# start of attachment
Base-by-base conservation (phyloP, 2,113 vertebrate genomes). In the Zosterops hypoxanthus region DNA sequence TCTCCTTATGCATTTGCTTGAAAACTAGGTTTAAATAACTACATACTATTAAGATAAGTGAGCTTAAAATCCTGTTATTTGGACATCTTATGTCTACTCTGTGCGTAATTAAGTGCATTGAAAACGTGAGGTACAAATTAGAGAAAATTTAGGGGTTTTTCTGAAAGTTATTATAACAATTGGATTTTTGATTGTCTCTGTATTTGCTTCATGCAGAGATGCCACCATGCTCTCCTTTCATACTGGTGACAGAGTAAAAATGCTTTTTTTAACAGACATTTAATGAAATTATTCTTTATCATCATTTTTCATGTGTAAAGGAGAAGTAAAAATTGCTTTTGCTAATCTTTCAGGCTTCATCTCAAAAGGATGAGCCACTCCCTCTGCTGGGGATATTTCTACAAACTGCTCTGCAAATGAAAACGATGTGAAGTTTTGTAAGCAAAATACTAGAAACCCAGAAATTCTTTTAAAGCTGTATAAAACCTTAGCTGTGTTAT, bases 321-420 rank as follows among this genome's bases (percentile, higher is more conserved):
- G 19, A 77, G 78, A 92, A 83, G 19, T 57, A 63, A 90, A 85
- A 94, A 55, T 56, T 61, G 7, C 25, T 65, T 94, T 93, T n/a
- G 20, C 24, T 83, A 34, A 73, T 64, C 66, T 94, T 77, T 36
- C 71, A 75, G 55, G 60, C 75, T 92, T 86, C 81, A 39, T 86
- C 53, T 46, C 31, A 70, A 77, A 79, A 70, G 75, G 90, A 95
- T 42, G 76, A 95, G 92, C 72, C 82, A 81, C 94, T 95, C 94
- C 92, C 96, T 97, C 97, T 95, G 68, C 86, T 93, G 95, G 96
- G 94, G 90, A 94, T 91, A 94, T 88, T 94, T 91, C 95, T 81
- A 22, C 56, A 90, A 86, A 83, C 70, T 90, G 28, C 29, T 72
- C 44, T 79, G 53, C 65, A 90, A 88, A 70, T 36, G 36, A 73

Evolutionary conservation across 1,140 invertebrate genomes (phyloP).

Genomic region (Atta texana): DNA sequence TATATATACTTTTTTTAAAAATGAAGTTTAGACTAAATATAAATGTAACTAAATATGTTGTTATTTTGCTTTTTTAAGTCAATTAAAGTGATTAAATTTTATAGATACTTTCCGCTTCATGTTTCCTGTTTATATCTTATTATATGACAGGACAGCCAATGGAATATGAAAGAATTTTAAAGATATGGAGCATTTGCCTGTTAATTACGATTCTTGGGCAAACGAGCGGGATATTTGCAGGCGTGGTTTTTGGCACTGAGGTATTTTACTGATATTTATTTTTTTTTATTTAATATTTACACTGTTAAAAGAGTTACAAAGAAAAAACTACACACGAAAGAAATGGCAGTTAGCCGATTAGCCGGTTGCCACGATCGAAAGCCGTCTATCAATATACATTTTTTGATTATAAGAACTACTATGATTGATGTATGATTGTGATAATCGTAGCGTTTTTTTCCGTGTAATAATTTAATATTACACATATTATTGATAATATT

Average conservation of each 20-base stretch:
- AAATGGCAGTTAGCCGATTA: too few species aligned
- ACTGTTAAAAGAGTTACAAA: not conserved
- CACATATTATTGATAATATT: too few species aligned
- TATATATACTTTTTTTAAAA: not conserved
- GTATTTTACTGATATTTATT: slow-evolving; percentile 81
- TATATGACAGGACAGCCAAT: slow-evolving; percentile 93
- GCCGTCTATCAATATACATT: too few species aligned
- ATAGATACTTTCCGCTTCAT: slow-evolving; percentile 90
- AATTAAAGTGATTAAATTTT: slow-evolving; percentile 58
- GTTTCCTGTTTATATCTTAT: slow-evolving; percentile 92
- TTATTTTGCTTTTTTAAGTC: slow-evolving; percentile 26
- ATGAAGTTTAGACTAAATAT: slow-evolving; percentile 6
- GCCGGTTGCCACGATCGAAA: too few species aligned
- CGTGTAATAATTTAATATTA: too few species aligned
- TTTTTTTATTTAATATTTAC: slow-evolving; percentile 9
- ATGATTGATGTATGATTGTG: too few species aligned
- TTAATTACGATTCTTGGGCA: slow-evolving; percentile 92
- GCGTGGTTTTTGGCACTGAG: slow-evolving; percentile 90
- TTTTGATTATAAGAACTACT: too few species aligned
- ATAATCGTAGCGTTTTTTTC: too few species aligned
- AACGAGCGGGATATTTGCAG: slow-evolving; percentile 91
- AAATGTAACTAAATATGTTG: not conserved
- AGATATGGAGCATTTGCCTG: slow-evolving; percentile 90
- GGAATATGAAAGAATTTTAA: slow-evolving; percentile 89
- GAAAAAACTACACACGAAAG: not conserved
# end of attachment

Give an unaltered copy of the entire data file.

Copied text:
Base-by-base conservation (phyloP, 2,113 vertebrate genomes). In the Zosterops hypoxanthus region DNA sequence TCTCCTTATGCATTTGCTTGAAAACTAGGTTTAAATAACTACATACTATTAAGATAAGTGAGCTTAAAATCCTGTTATTTGGACATCTTATGTCTACTCTGTGCGTAATTAAGTGCATTGAAAACGTGAGGTACAAATTAGAGAAAATTTAGGGGTTTTTCTGAAAGTTATTATAACAATTGGATTTTTGATTGTCTCTGTATTTGCTTCATGCAGAGATGCCACCATGCTCTCCTTTCATACTGGTGACAGAGTAAAAATGCTTTTTTTAACAGACATTTAATGAAATTATTCTTTATCATCATTTTTCATGTGTAAAGGAGAAGTAAAAATTGCTTTTGCTAATCTTTCAGGCTTCATCTCAAAAGGATGAGCCACTCCCTCTGCTGGGGATATTTCTACAAACTGCTCTGCAAATGAAAACGATGTGAAGTTTTGTAAGCAAAATACTAGAAACCCAGAAATTCTTTTAAAGCTGTATAAAACCTTAGCTGTGTTAT, bases 321-420 rank as follows among this genome's bases (percentile, higher is more conserved):
- G 19, A 77, G 78, A 92, A 83, G 19, T 57, A 63, A 90, A 85
- A 94, A 55, T 56, T 61, G 7, C 25, T 65, T 94, T 93, T n/a
- G 20, C 24, T 83, A 34, A 73, T 64, C 66, T 94, T 77, T 36
- C 71, A 75, G 55, G 60, C 75, T 92, T 86, C 81, A 39, T 86
- C 53, T 46, C 31, A 70, A 77, A 79, A 70, G 75, G 90, A 95
- T 42, G 76, A 95, G 92, C 72, C 82, A 81, C 94, T 95, C 94
- C 92, C 96, T 97, C 97, T 95, G 68, C 86, T 93, G 95, G 96
- G 94, G 90, A 94, T 91, A 94, T 88, T 94, T 91, C 95, T 81
- A 22, C 56, A 90, A 86, A 83, C 70, T 90, G 28, C 29, T 72
- C 44, T 79, G 53, C 65, A 90, A 88, A 70, T 36, G 36, A 73

Evolutionary conservation across 1,140 invertebrate genomes (phyloP).

Genomic region (Atta texana): DNA sequence TATATATACTTTTTTTAAAAATGAAGTTTAGACTAAATATAAATGTAACTAAATATGTTGTTATTTTGCTTTTTTAAGTCAATTAAAGTGATTAAATTTTATAGATACTTTCCGCTTCATGTTTCCTGTTTATATCTTATTATATGACAGGACAGCCAATGGAATATGAAAGAATTTTAAAGATATGGAGCATTTGCCTGTTAATTACGATTCTTGGGCAAACGAGCGGGATATTTGCAGGCGTGGTTTTTGGCACTGAGGTATTTTACTGATATTTATTTTTTTTTATTTAATATTTACACTGTTAAAAGAGTTACAAAGAAAAAACTACACACGAAAGAAATGGCAGTTAGCCGATTAGCCGGTTGCCACGATCGAAAGCCGTCTATCAATATACATTTTTTGATTATAAGAACTACTATGATTGATGTATGATTGTGATAATCGTAGCGTTTTTTTCCGTGTAATAATTTAATATTACACATATTATTGATAATATT

Average conservation of each 20-base stretch:
- AAATGGCAGTTAGCCGATTA: too few species aligned
- ACTGTTAAAAGAGTTACAAA: not conserved
- CACATATTATTGATAATATT: too few species aligned
- TATATATACTTTTTTTAAAA: not conserved
- GTATTTTACTGATATTTATT: slow-evolving; percentile 81
- TATATGACAGGACAGCCAAT: slow-evolving; percentile 93
- GCCGTCTATCAATATACATT: too few species aligned
- ATAGATACTTTCCGCTTCAT: slow-evolving; percentile 90
- AATTAAAGTGATTAAATTTT: slow-evolving; percentile 58
- GTTTCCTGTTTATATCTTAT: slow-evolving; percentile 92
- TTATTTTGCTTTTTTAAGTC: slow-evolving; percentile 26
- ATGAAGTTTAGACTAAATAT: slow-evolving; percentile 6
- GCCGGTTGCCACGATCGAAA: too few species aligned
- CGTGTAATAATTTAATATTA: too few species aligned
- TTTTTTTATTTAATATTTAC: slow-evolving; percentile 9
- ATGATTGATGTATGATTGTG: too few species aligned
- TTAATTACGATTCTTGGGCA: slow-evolving; percentile 92
- GCGTGGTTTTTGGCACTGAG: slow-evolving; percentile 90
- TTTTGATTATAAGAACTACT: too few species aligned
- ATAATCGTAGCGTTTTTTTC: too few species aligned
- AACGAGCGGGATATTTGCAG: slow-evolving; percentile 91
- AAATGTAACTAAATATGTTG: not conserved
- AGATATGGAGCATTTGCCTG: slow-evolving; percentile 90
- GGAATATGAAAGAATTTTAA: slow-evolving; percentile 89
- GAAAAAACTACACACGAAAG: not conserved